- Those ill effects caused you harm – meaning that the addiction made you lose your job, damaged your health, forced you to pay for expensive rehab, or caused personal loses to the family of a deceased patient.
“Words cannot express how tremendously grateful I am to Jeff Zenna for his sincere compassion and legal assistance during one of the most challenging times in my life.”
“I just wanted to take some time to thank you and your team for all your help in the last 3 1/2 years. Your confidence, professionalism, knowledge, and efficiency in resolving this case have been greatly appreciated by my family and I. ”
“You exhibited a genuine caring for my predicament and the outcome. These are all qualities that are prized in any professional relationship.”
There are many ways in which negligence might occur in the opioid prescription context. In general, the issue is one of the “standard of care.” Whether the healthcare provider breached the standard of care when prescribing opioids to you depends on the total circumstances. For example, if your pharmacist prescribed opioids without taking your medical history into account, that might constitute negligence and give rise to a medical malpractice claim. Similarly, if your physician wrongly prescribed you an opioid, or overprescribed by giving you a much higher dosage than necessary, then you could have a legitimate medical malpractice claim if the physician also caused you harm.
It’s worth noting that your healthcare provider must act accordingly if they notice that you are developing drug dependence. Similarly, if your doctor has knowledge from your medical records that you had a history of addiction, and your doctor knew that other treatment like physical therapy or ultrasound would be just as beneficial to you as medication, then it might be considered negligence if he/she still prescribed you opioid painkillers.
Contact an Experienced New Jersey Opioid Malpractice Lawyer Today
Medical malpractice claims can be difficult to prove. In addition, healthcare provider’s Insurers are often aggressive in defending their covered healthcare professionals, as they like to discourage the refiling of such lawsuits. To have a successful malpractice claim in New Jersey, you are going to need an experienced attorney on your side.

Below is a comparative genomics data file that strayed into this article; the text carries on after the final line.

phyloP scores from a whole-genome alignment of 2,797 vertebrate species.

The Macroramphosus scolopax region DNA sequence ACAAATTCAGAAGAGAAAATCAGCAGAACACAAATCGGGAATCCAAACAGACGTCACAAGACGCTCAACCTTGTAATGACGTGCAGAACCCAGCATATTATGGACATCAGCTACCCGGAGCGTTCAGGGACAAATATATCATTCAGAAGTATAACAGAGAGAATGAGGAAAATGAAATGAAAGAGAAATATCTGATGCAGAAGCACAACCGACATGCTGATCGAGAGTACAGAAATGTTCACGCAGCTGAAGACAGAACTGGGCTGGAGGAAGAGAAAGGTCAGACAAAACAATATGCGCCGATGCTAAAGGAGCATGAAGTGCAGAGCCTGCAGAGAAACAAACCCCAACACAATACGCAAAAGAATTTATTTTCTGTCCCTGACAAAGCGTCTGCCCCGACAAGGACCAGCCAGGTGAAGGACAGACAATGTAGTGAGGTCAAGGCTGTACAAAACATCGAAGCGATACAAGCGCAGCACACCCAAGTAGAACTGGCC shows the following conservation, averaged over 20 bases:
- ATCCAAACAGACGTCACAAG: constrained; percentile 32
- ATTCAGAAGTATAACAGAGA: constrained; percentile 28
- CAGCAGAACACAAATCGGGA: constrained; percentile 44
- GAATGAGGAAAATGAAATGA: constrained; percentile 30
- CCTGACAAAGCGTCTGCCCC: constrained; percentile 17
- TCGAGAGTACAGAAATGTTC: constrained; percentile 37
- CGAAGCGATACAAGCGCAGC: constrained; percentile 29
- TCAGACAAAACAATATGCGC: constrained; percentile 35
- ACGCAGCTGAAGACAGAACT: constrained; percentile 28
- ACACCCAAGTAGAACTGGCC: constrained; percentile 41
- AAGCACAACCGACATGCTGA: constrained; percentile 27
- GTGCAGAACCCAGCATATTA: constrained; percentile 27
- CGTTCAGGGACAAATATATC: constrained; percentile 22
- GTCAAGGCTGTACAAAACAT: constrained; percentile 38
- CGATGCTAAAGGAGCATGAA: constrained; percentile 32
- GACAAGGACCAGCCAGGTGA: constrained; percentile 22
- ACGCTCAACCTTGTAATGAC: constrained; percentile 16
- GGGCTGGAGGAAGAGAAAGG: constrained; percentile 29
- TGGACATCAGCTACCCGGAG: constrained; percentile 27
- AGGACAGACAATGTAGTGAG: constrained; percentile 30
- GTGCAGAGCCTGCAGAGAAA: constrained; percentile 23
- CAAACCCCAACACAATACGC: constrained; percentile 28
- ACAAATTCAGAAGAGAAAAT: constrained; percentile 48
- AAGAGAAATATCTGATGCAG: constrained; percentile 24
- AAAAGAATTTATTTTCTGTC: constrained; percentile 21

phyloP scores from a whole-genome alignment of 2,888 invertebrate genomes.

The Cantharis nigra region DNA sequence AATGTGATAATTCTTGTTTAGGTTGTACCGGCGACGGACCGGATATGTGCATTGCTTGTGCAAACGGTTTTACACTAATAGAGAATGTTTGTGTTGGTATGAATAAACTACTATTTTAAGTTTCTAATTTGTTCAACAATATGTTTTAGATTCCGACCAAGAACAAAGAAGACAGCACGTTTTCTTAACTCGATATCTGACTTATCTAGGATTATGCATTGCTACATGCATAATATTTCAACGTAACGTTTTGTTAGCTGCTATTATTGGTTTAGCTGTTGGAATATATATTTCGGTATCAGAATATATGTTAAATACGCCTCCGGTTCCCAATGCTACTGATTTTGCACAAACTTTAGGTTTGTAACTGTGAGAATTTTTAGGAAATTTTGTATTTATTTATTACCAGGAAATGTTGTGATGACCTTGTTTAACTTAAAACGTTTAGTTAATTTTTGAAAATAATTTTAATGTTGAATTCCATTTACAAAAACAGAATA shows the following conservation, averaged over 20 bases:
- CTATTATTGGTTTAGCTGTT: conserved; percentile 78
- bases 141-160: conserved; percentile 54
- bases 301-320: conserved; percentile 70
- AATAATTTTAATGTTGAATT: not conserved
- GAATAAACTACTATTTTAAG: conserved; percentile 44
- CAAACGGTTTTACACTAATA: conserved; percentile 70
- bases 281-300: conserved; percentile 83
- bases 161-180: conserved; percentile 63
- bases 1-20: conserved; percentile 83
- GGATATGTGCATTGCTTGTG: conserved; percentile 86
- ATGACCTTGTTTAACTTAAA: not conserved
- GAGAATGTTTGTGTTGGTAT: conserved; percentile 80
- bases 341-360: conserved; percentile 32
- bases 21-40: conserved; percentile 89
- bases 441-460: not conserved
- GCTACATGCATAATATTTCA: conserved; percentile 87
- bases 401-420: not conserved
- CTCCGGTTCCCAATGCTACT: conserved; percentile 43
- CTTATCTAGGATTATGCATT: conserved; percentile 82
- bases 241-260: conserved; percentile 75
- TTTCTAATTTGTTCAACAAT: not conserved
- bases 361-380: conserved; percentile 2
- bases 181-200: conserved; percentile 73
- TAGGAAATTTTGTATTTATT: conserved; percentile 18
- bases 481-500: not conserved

If you’ve suffered harm or lost a loved one due to opioid dependence, you should speak to the legal team at Blume Forte Fried Zerres & Molinari for a free case evaluation. Contact us today at 973-845-4421.
Frequently Asked Questions About New Jersey Opioid Prescription Malpractice
At Blume Forte, the initial consultation is free to discuss the details of your case. Our attorneys work on a contingency basis. They will only get paid if there is a favorable outcome for your case. This means you won’t have to worry about paying anything upfront, and it also aligns your lawyer’s goal with your goal: to get the most money for your claim. To learn about any other possible fees or costs associated with hiring a lawyer, contact one of our opioid prescription malpractice injury lawyers.
Prescribing an opioid when unnecessary can bring harm or even death to a person. If you believe you or a loved one was harmed from a negligent doctor, hiring an experienced malpractice lawyer is very important. They will help you prove there was negligence on the healthcare provider’s end, and get you the compensation you deserve.
The damages you have suffered will determine the worth of your case. These could be economic damages such as medical expenses and lost wages. It could also be non-economic damages such as emotional trauma and pain and suffering. The best way to get an accurate estimate of your case’s worth is to speak with an experienced opioid prescription malpractice lawyer.
- Women Warned About Risks of Birth Defects from Opioid Painkillers
- Opioid Abuse and Addiction – MedlinePlus
- Signs of Pain Medicine Abuse and Addiction – National Institute on Drug Abuse (NIDA)
- Understanding the Opioid Overdose Epidemic
- Naloxone – Substance Abuse and Mental Health Services Administration
- Opioid Overdose Reversal with Naloxone (Narcan, Evzio) – NIH
- America’s Addiction to Opioids: Heroin and Prescription Drug Abuse – NIH